The messy data sources behind "Mapping diversity"

We have been toying with the idea of doing large-scale open-ended analysis of street names across Europe for quite some time. Back in 2019, I quickly built an R package that facilitated retrieving the names of streets used in a municipality, tried to guess which were humans and the relative gender (simplistically operationalised as “sex at birth”), and provided a basic interface to check the data (here’s a walkthrough of the process).

castarter - content analysis starter toolkit for R

castarter is a more modern, fully-featured, and consistent iteration of castarter - Content Analysis Starter Toolkit for the R programming language (a previous iteration is still available as castarter.legacy. It facilitates text mining and web scraping by taking care of many of the most common file management issues, keeps tracks of download advancement in a local database, facilitates extraction through dedicated convenience functions, and allows for basic exploration of textual corpora through a Shiny interface.

tidywikidatar - Interact with Wikidata and get tidy data frames in response

The goal of tidywikidatar is to facilitate interaction with Wikidata: all responses are transformed into data frames or simple character vectors it is easy to enable efficient caching in a local sqlite database (integration with other databases is also available) If you want to benefit of the wealth of information stored by Wikidata, but you do not like SPARQL queries and nested lists, then you may find tidywikidatar useful.


tifkremlinen is a package providing a single dataset - kremlin_en - including all contents published on the English-language version of starting with 31 December 1999 and until 31 December 2020. Yearly updates will likely be made available. Link to repo on GitHub Link to official version of dataset with all details

The data you need to win the Olympics if you go NUTS

When everybody’s moved by the contagious joy of two athletes making history by agreeing to share an Olympic gold medal, the data analyst thinks: “two gold medals for the same competition? is this going to break my dashboard?” "Can we have two gold? 🥇" "Let's make history, man"#GOLD #Tokyo2020 — Giuseppe Famà (@FamaNelMondo) August 1, 2021 In my case, I was worried it would break my parsing script.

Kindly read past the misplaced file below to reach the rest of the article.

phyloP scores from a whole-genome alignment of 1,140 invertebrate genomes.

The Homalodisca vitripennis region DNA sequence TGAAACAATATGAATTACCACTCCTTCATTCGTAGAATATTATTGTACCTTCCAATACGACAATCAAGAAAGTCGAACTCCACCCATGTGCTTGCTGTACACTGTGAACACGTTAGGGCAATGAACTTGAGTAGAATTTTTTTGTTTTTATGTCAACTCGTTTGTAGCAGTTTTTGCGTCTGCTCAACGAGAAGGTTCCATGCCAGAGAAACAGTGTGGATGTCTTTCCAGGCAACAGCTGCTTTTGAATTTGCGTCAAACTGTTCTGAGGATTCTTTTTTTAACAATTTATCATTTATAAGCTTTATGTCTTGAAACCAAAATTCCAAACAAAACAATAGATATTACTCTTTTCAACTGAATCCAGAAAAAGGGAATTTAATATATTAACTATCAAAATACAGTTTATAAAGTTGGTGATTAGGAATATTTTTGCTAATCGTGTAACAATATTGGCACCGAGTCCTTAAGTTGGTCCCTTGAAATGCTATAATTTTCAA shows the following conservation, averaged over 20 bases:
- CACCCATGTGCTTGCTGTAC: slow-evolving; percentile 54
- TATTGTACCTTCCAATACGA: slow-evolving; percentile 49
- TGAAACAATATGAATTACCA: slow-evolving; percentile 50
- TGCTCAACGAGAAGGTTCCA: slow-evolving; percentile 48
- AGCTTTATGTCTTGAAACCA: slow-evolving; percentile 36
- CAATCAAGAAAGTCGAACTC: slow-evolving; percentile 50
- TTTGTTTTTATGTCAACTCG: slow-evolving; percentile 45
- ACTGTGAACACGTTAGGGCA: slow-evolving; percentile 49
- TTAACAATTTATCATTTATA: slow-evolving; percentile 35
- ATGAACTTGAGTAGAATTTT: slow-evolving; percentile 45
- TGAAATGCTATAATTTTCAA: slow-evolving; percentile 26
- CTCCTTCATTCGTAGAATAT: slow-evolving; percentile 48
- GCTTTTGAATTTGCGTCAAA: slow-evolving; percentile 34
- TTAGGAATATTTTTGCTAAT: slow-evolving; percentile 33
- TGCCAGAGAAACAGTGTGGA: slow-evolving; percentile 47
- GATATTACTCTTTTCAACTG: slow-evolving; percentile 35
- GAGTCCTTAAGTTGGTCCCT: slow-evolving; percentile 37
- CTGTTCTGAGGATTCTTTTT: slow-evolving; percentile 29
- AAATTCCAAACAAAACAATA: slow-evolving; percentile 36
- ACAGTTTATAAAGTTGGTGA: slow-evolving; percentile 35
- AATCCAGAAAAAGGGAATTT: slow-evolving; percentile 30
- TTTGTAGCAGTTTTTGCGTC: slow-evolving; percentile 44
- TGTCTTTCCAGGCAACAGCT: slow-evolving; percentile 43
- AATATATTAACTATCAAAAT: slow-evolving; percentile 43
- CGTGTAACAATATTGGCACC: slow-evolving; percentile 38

Russophobia in Russian official statements and media. A word frequency analysis

N.B. For a better formatted version of this post, consider following this link References to ‘anti-Russian sentiments’ or ‘Russophobia’ - have a long history that dates back to the 19th century (Feklyunina 2012; Darczewska and Żochowski 2015). However, in recent years references to the alleged spread of ‘Russophobia’ in the West have apparently become more common and more politically consequential, in particular after Russia’s annexation of Crimea and the war in the Donbas (Darczewska and Żochowski 2015).

Finding gendered street names. A step-by-step walkthrough with R

EDJNet has recently released the first pilot version of “Mapping diversity”: it shows for the main city in each of Italy’s regions how many streets are dedicated to men and women and includes details about who these streets were dedicated to. In a visually impressive format developed by with text and analysis by Alice Corona, it highlights that many more streets are dedicated to men than to women, and that many of those women are Catholic saints or other religious figures.

Google Earth Studio as a data visualisation tool (with R)

Google Earth Studio is a fancy tool that allows for the creation of videos of stunning quality, by making it possible to create smooth transitions between locations across the globe, zooming in closer to the ground, and showing mountains and cities in 3D. Here is their own promo video: However, so far I have not really seen it used for data visualisation, nor I have seen any post online discussing how to use Google Earth Studio with data.

Beautiful Gantt charts with ggplot2

A new straightforward online interface that makes it easy to create and customise decent-looking charts for grant applications

How to find the population-weighted centre of local administrative units

A structured approach and a new R package to deal with a recurrent question